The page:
Canada's Depth Impressive for World Championship

Canada's Depth Impressive for World Championship

by Neil Stevens

(This article originally appeared in the print version of Lacrosse Magazine, the flagship publication of US Lacrosse. Join US Lacrosse today and receive the magazine as part of your membership benefit package.)

Canada's team has yet to be picked and it's still six months before the trip to Denver, but coach Randy Mearns has his mind made up about one thing.

"Our goal, our mission, is to bring gold back to Canada,'' Mearns said.

Winning would ease the nagging disappointment over relinquishing a fourth-quarter lead and letting the U.S. take back the Federation of International Lacrosse (FIL) World Championship in the 2010 final in Manchester, England.

"It was extremely hard to take from a coach's standpoint. But when you think back on it, it was much harder on the players," Mearns said. "To lose it after they'd put so much hard work into it, it was just heartbreaking for them. The U.S. team got on that late run and we couldn't get the ball back. Kudos to them."

Canada's strategy for the 2014 world championship is not necessarily aimed at dethroning the Team USA. Mearns, who is entering his 15th season as coach at Canisius, would rather put together the best possible lineup, develop winning chemistry and reach peak performance come July. Assistant coaches include Gary Gait (Syracuse women), Matt Brown (Denver), Taylor Wray (St. Joseph's), Ed Comeau (McMaster) and Jason Levesque (Alma).

"England, Australia, Germany, the Iroquois, Japan is improving, whoever we play — we'll take it a game at a time,'' Mearns said. "We won't be overlooking anybody. We don't want to just concentrate on one nation. We'll try to be the best Canadian field lacrosse team ever."

Team Canada received 97 player applications. Fifty-one players were invited to an Oct. 11-14 evaluation camp in Buffalo. Mearns was impressed with what he saw as split squads scrimmaged Denver, Robert Morris and his Canisius team. The mix of players ranged from returning All-World picks in attackman John Grant Jr. and defenseman Brodie Merrill to 2012 Canadian under-19 team members Jesse King (Ohio State) and Chad Tutton (North Carolina), with pro indoor and outdoor veterans such as Curtis Dickson and reigning Major League Lacrosse MVP Kevin Crowley in between.

"It is safe to say that this is the deepest and most qualified group of Canadian field lacrosse players trying to earn a spot to represent Canada," Mearns said at the time.

"A lot of them will be playing in the NLL this winter and some will be back with NCAA teams," Mearns said. "We'll monitor their progress and then get a group back together in May or June before we head off to world championship. Nothing is concrete yet, but we're excited about the group we will have."

There now are 300 Canadians playing men's field lacrosse at NCAA programs, and the number keeps growing, meaning Canada is capable of forming one of the top teams in the world every four years. That doesn't mean an 11-9 exhibition win over the U.S. at the Duel in Denver in September 2012 was of any relevance. Many top players on both sides did not participate, and Mearns said it mostly provided a chance to look at recent college graduates or current collegians.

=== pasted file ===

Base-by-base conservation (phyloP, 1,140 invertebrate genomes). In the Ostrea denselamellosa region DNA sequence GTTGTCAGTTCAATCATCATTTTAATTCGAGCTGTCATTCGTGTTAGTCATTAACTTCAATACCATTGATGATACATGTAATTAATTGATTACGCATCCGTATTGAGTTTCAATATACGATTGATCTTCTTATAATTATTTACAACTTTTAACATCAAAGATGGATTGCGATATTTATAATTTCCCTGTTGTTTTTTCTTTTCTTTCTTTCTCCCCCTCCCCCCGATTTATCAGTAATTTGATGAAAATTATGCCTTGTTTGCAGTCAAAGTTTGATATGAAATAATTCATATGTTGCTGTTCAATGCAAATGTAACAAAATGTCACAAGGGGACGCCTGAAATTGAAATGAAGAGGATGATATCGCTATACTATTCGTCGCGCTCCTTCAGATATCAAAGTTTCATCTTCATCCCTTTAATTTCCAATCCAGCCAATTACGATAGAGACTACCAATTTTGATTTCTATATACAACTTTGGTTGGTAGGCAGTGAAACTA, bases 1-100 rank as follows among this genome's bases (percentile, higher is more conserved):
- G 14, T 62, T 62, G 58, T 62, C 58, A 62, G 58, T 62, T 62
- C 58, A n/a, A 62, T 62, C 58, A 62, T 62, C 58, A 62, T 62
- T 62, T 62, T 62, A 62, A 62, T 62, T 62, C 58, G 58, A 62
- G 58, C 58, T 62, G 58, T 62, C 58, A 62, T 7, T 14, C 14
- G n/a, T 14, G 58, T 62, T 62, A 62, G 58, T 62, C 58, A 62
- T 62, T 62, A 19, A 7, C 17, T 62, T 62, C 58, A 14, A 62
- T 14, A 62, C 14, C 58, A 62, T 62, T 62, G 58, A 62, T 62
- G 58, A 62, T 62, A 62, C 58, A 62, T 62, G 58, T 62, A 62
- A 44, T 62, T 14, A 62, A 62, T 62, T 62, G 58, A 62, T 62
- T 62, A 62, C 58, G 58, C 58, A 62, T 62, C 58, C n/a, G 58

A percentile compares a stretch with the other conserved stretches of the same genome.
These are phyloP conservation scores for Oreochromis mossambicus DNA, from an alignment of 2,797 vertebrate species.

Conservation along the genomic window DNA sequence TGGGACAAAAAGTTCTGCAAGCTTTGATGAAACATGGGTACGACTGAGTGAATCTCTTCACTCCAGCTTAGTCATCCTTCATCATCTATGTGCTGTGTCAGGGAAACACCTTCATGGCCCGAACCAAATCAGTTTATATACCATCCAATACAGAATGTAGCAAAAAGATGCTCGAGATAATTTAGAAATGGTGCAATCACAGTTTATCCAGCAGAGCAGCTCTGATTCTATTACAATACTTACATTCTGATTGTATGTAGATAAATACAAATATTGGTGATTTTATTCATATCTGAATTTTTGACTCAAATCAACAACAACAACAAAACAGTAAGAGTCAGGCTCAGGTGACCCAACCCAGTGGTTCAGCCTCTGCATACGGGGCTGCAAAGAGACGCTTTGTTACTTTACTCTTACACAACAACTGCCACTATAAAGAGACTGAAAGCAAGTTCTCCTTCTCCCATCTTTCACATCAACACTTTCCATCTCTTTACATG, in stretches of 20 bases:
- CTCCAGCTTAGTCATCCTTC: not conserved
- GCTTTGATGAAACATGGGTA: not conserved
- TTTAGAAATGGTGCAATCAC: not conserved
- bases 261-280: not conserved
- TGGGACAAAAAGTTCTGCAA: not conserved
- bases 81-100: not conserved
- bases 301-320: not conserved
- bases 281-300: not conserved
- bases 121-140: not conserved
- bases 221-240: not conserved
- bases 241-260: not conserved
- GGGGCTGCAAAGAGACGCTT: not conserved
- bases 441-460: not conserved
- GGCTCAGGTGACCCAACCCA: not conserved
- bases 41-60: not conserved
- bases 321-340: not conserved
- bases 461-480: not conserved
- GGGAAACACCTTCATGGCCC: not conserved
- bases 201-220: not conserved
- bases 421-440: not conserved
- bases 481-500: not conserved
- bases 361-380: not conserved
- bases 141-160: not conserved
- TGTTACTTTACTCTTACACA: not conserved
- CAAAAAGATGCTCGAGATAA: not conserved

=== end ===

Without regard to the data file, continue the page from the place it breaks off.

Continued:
Canada has strength in numbers on offense with former college stalwarts like Garrett Billings (Virginia), Cam Flint (Denver), Zack Greer (Duke), Adam Jones (Canisius), Stephen Keogh (Syracuse), Kiel Matisz (Robert Morris), Jordan MacIntosh (RIT), Mark Matthews (Denver), Jordan McBride (Stony Brook), Logan Schuss (Ohio State) and current NCAA players King, Tutton, Mark Cockerton (Virginia) and Denver teammates Wes Berg and Jeremy Noble.

Geoff Snider, Canada's faceoff man in 2010 and tournament MVP in 2006, is back in the mix after resurfacing with the MLL's Charlotte Hounds last summer. Merrill headlines a defense that could include former Cornell first-team All-American Jason Noble and some young talent in front of a new starting goalie.

Emotions will run high when between the pipes. Chris Sanderson, Canada's three-time All-World goalie, and Kyle Miller, Sanderson's backup on Canada's 2006 world title team, both died of cancer. Four goalies — Angus Dineley, Evan Kirk, who played well at Duel in Denver, 2012 U19 goalie Brennan Donville (Cornell) and Dillon Ward, who last year led NCAA Division I in save percentage at Bellarmine — are in the running to make the final 23-player roster.

"We have to be mindful of arriving at a balance of youth and veterans, style of play and all of those things. There'll be some guys from the 2010 team, a leadership corps, but I couldn't put a number on it," Mearns said.

No matter the composition of the Canadian roster, Mearns expects a steep challenge in Denver.
"I look at these world championships as the Olympics of lacrosse," Mearns said. "US Lacrosse is the host, and they do things very professionally, so we know they'll be ready."

Asked of Team USA's strengths, Mearns replied, "What aren't going to be their strengths? You look at the player pool and the level of talent they'll have, and they'll be strong everywhere. We'll try to be the same — strong everywhere."